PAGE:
As it were
St. Pat brings stormy spring to 1913
For the first time in years, St. Patrick's Day in Columbus in 1913 was a very quiet sort of holiday. For many years -- well back into the years before the American Civil War -- Irish Columbus had let the city and environs nearby know that it was alive and well.
The celebrations were rather small at first. But then Columbus was only a city of 5,000 people when Irish immigrants began to arrive in large numbers in the1830s. Germans were arriving as well and were settling on the South Side -- just outside the city limits -- and making it their home. But the Irish settled on the North Side near the rail yards outside the City Limits at the street we now call Nationwide Boulevard but was once called North Public Lane. In 1870, the name of North Public Lane was changed to Naghten Street to remember a popular Irish President of City Council -- Billy Naghten -- who died crossing the rail yards from work to home one night. By the turn of the Twentieth Century, Naghten Street from High Street east to St. Patrick's Church was known as Irish Broadway.
And on each St. Patrick's Day, the Irish came forth. With banners waving and songs singing, the Irish of Columbus recalled who they were and why it was important to remember them. They marched through the snow and the wind and the rain of early March in Columbus each year and it seemed if little if anything could deter them. In 1913, one thing did -- it was a holiday called Easter.
In the days before March 17 local newspapers published articles about Irish life and Irish customs and even several popular Irish recipes. But there was no notice announcing the details the annual St. Patrick's Day parade. The reason was simple. There would be no St. Patrick's Day parade in 1913. One paper summed up the situation. "The fact that St. Patrick's Day comes during Holy Week is the reason for so few social events on this day, which is usually the occasion for many parties and dances." Another paper noted that, "The City Council is giving the only official recognition of St. Patrick's Day in postponing its regular meeting on Monday night to Tuesday night. ... Many private social celebrations, however, are scheduled. On the streets, bits of green and Irish emblems adorned both pedestrians and stores."
Some people wondered at the time whether canceling the annual St. Patrick's Day parade would bring bad luck to the city.
But in mid-March 1913, in Columbus, misfortune did not seem to be in sight. On March 15, 1913, a local paper noted in a headline that, "Warm Sunshine and Balmy Air Dissipated Desire of Everyone to Work." The newspaper went on to note that "Friday's maximum temperature was 75 degrees at 3:00 PM."
The weatherman soon reported however that the warm snap would not last long and that cold weather would soon return for the week leading up to Easter.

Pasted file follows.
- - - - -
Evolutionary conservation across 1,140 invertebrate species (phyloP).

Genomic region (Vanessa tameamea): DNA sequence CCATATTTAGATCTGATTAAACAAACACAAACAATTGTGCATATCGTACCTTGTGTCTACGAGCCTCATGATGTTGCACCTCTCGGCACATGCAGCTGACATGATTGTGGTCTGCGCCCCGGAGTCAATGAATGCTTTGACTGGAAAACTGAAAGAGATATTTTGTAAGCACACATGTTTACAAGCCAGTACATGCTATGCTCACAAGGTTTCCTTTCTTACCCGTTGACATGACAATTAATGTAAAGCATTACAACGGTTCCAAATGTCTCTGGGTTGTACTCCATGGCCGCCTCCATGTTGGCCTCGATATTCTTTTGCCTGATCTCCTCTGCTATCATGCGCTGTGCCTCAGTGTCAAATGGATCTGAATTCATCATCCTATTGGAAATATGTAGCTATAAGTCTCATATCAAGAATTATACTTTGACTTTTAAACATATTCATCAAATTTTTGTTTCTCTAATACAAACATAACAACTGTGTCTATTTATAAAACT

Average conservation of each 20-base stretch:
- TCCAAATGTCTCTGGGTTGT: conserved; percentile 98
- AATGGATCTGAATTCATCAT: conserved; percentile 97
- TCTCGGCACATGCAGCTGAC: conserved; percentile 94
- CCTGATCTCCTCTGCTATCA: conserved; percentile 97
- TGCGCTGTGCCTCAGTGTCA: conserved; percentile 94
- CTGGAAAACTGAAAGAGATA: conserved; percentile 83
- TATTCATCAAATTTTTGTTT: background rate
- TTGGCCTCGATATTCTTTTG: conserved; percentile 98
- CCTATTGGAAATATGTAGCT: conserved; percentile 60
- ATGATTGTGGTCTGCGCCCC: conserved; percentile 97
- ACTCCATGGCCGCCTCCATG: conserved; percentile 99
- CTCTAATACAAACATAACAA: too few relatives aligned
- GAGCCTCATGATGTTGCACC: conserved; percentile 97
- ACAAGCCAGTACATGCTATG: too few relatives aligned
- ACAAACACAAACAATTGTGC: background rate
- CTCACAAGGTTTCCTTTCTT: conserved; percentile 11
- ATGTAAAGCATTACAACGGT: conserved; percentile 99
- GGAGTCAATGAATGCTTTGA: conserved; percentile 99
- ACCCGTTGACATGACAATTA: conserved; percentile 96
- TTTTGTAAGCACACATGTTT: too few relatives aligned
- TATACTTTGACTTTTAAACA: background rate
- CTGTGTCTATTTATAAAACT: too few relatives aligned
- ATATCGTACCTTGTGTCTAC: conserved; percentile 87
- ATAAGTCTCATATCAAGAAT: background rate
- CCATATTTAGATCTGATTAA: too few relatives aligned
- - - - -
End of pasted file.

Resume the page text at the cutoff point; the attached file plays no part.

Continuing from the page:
Weather notwithstanding, the people of Columbus prepared for a happy Easter holiday. As the first major holiday of the spring season, many people looked at Easter as not only a religious holiday but the proper time to buy clothes for the Easter Parade. Columbus merchants were only too happy to oblige. The Lazarus department store advertised "$25.00 suits for $15.00" and "35.00 suits for $25.00" and "$7.50 Misses dresses for $5.00."
At the Busy Bee candy company on High Street, a variety of candy was offered at very low prices. As an example, one could buy "Large Candy Eggs." These were described as "chocolate marshmallow, chocolate, cocoanut cream, marshmallow hen eggs, pure candy, fresh made, quite attractive -- 10 cents/dozen."
Of course, Easter was primarily a religious holiday and every Christian church in the city prepared for special holiday performances of music and song. But for many people, the high point of Easter was the Easter Parade of people promenading along the main streets of Columbus after church.
In Columbus, on Sunday, March 23, 1913, the parade did not fare well. A local newspaper reported that weathermen, "After promising Saturday that Easter would be fair, to turn around Sunday morning and drive in a thunder and lightning storm and put the kibosh on the Spring parade ... Columbus had .53 of an inch Sunday."
Perhaps to regain trust, the weather bureau reported that "the storm which did so much damage in the west Sunday had spent itself before reaching Columbus Monday. All danger is over from this storm, according to the local weather bureau."
The weather bureau -- not for the first time and perhaps not for the last -- was simply not correct. Approaching Columbus was a bad storm at a bad time and the result -- two days after Easter -- would be the worst flood Columbus had ever seen.
All in all, March 1913 would turn out to be one of the busiest months in the history of the city.
Local historian and author Ed Lentz write the As it were column for ThisWeek News.